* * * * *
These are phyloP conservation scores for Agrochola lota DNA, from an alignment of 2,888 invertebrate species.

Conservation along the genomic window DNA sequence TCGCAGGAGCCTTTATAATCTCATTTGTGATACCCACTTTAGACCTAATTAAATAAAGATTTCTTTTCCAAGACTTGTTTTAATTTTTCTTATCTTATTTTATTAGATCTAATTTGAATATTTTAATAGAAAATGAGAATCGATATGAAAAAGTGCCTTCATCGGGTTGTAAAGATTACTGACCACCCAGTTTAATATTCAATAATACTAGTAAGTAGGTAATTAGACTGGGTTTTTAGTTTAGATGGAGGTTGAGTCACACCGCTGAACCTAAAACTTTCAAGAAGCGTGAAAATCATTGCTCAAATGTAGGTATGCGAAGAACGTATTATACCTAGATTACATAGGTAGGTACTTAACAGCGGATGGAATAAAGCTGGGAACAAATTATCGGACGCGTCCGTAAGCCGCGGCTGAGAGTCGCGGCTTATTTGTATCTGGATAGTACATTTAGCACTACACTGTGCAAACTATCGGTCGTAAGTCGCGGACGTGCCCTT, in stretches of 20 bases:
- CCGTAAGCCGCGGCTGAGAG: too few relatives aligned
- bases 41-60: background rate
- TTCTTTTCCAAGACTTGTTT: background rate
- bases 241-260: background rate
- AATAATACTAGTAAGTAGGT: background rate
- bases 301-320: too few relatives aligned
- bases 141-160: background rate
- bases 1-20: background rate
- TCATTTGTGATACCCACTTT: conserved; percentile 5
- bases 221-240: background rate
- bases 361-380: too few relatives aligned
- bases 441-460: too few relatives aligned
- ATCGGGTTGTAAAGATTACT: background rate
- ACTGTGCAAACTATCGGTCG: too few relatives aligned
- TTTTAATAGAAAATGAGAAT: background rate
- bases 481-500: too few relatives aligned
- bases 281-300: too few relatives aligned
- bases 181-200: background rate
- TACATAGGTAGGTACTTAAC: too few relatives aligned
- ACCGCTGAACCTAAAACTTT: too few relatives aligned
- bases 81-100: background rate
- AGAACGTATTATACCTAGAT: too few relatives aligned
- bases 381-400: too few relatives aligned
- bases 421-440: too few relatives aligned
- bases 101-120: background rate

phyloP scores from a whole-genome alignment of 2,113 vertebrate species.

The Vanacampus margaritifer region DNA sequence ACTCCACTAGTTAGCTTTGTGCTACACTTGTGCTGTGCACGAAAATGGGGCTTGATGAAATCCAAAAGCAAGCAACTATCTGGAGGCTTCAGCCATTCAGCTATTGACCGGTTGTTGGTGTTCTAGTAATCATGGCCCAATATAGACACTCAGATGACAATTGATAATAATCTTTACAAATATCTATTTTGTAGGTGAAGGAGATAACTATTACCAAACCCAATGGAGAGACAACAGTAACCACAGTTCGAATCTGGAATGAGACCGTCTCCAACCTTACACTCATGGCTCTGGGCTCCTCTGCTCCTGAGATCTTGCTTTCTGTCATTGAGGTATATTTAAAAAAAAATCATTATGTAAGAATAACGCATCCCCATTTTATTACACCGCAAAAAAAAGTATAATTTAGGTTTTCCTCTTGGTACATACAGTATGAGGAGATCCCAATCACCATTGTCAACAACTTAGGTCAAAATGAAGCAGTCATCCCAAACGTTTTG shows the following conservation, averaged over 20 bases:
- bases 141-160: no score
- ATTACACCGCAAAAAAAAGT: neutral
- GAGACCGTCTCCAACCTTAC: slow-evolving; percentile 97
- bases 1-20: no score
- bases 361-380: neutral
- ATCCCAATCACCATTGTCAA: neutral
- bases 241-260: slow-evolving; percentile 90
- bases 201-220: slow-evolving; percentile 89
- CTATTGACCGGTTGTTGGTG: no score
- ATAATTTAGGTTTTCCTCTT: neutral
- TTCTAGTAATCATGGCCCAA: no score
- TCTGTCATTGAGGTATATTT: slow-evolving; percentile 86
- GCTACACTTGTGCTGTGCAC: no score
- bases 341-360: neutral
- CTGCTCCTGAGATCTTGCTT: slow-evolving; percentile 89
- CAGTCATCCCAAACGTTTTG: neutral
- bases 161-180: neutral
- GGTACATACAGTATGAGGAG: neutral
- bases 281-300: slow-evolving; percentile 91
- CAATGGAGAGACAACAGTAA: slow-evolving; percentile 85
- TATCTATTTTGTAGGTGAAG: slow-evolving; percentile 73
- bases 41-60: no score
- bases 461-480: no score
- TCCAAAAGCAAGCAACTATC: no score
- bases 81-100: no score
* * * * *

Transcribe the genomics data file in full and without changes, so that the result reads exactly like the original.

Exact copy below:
These are phyloP conservation scores for Agrochola lota DNA, from an alignment of 2,888 invertebrate species.

Conservation along the genomic window DNA sequence TCGCAGGAGCCTTTATAATCTCATTTGTGATACCCACTTTAGACCTAATTAAATAAAGATTTCTTTTCCAAGACTTGTTTTAATTTTTCTTATCTTATTTTATTAGATCTAATTTGAATATTTTAATAGAAAATGAGAATCGATATGAAAAAGTGCCTTCATCGGGTTGTAAAGATTACTGACCACCCAGTTTAATATTCAATAATACTAGTAAGTAGGTAATTAGACTGGGTTTTTAGTTTAGATGGAGGTTGAGTCACACCGCTGAACCTAAAACTTTCAAGAAGCGTGAAAATCATTGCTCAAATGTAGGTATGCGAAGAACGTATTATACCTAGATTACATAGGTAGGTACTTAACAGCGGATGGAATAAAGCTGGGAACAAATTATCGGACGCGTCCGTAAGCCGCGGCTGAGAGTCGCGGCTTATTTGTATCTGGATAGTACATTTAGCACTACACTGTGCAAACTATCGGTCGTAAGTCGCGGACGTGCCCTT, in stretches of 20 bases:
- CCGTAAGCCGCGGCTGAGAG: too few relatives aligned
- bases 41-60: background rate
- TTCTTTTCCAAGACTTGTTT: background rate
- bases 241-260: background rate
- AATAATACTAGTAAGTAGGT: background rate
- bases 301-320: too few relatives aligned
- bases 141-160: background rate
- bases 1-20: background rate
- TCATTTGTGATACCCACTTT: conserved; percentile 5
- bases 221-240: background rate
- bases 361-380: too few relatives aligned
- bases 441-460: too few relatives aligned
- ATCGGGTTGTAAAGATTACT: background rate
- ACTGTGCAAACTATCGGTCG: too few relatives aligned
- TTTTAATAGAAAATGAGAAT: background rate
- bases 481-500: too few relatives aligned
- bases 281-300: too few relatives aligned
- bases 181-200: background rate
- TACATAGGTAGGTACTTAAC: too few relatives aligned
- ACCGCTGAACCTAAAACTTT: too few relatives aligned
- bases 81-100: background rate
- AGAACGTATTATACCTAGAT: too few relatives aligned
- bases 381-400: too few relatives aligned
- bases 421-440: too few relatives aligned
- bases 101-120: background rate

phyloP scores from a whole-genome alignment of 2,113 vertebrate species.

The Vanacampus margaritifer region DNA sequence ACTCCACTAGTTAGCTTTGTGCTACACTTGTGCTGTGCACGAAAATGGGGCTTGATGAAATCCAAAAGCAAGCAACTATCTGGAGGCTTCAGCCATTCAGCTATTGACCGGTTGTTGGTGTTCTAGTAATCATGGCCCAATATAGACACTCAGATGACAATTGATAATAATCTTTACAAATATCTATTTTGTAGGTGAAGGAGATAACTATTACCAAACCCAATGGAGAGACAACAGTAACCACAGTTCGAATCTGGAATGAGACCGTCTCCAACCTTACACTCATGGCTCTGGGCTCCTCTGCTCCTGAGATCTTGCTTTCTGTCATTGAGGTATATTTAAAAAAAAATCATTATGTAAGAATAACGCATCCCCATTTTATTACACCGCAAAAAAAAGTATAATTTAGGTTTTCCTCTTGGTACATACAGTATGAGGAGATCCCAATCACCATTGTCAACAACTTAGGTCAAAATGAAGCAGTCATCCCAAACGTTTTG shows the following conservation, averaged over 20 bases:
- bases 141-160: no score
- ATTACACCGCAAAAAAAAGT: neutral
- GAGACCGTCTCCAACCTTAC: slow-evolving; percentile 97
- bases 1-20: no score
- bases 361-380: neutral
- ATCCCAATCACCATTGTCAA: neutral
- bases 241-260: slow-evolving; percentile 90
- bases 201-220: slow-evolving; percentile 89
- CTATTGACCGGTTGTTGGTG: no score
- ATAATTTAGGTTTTCCTCTT: neutral
- TTCTAGTAATCATGGCCCAA: no score
- TCTGTCATTGAGGTATATTT: slow-evolving; percentile 86
- GCTACACTTGTGCTGTGCAC: no score
- bases 341-360: neutral
- CTGCTCCTGAGATCTTGCTT: slow-evolving; percentile 89
- CAGTCATCCCAAACGTTTTG: neutral
- bases 161-180: neutral
- GGTACATACAGTATGAGGAG: neutral
- bases 281-300: slow-evolving; percentile 91
- CAATGGAGAGACAACAGTAA: slow-evolving; percentile 85
- TATCTATTTTGTAGGTGAAG: slow-evolving; percentile 73
- bases 41-60: no score
- bases 461-480: no score
- TCCAAAAGCAAGCAACTATC: no score
- bases 81-100: no score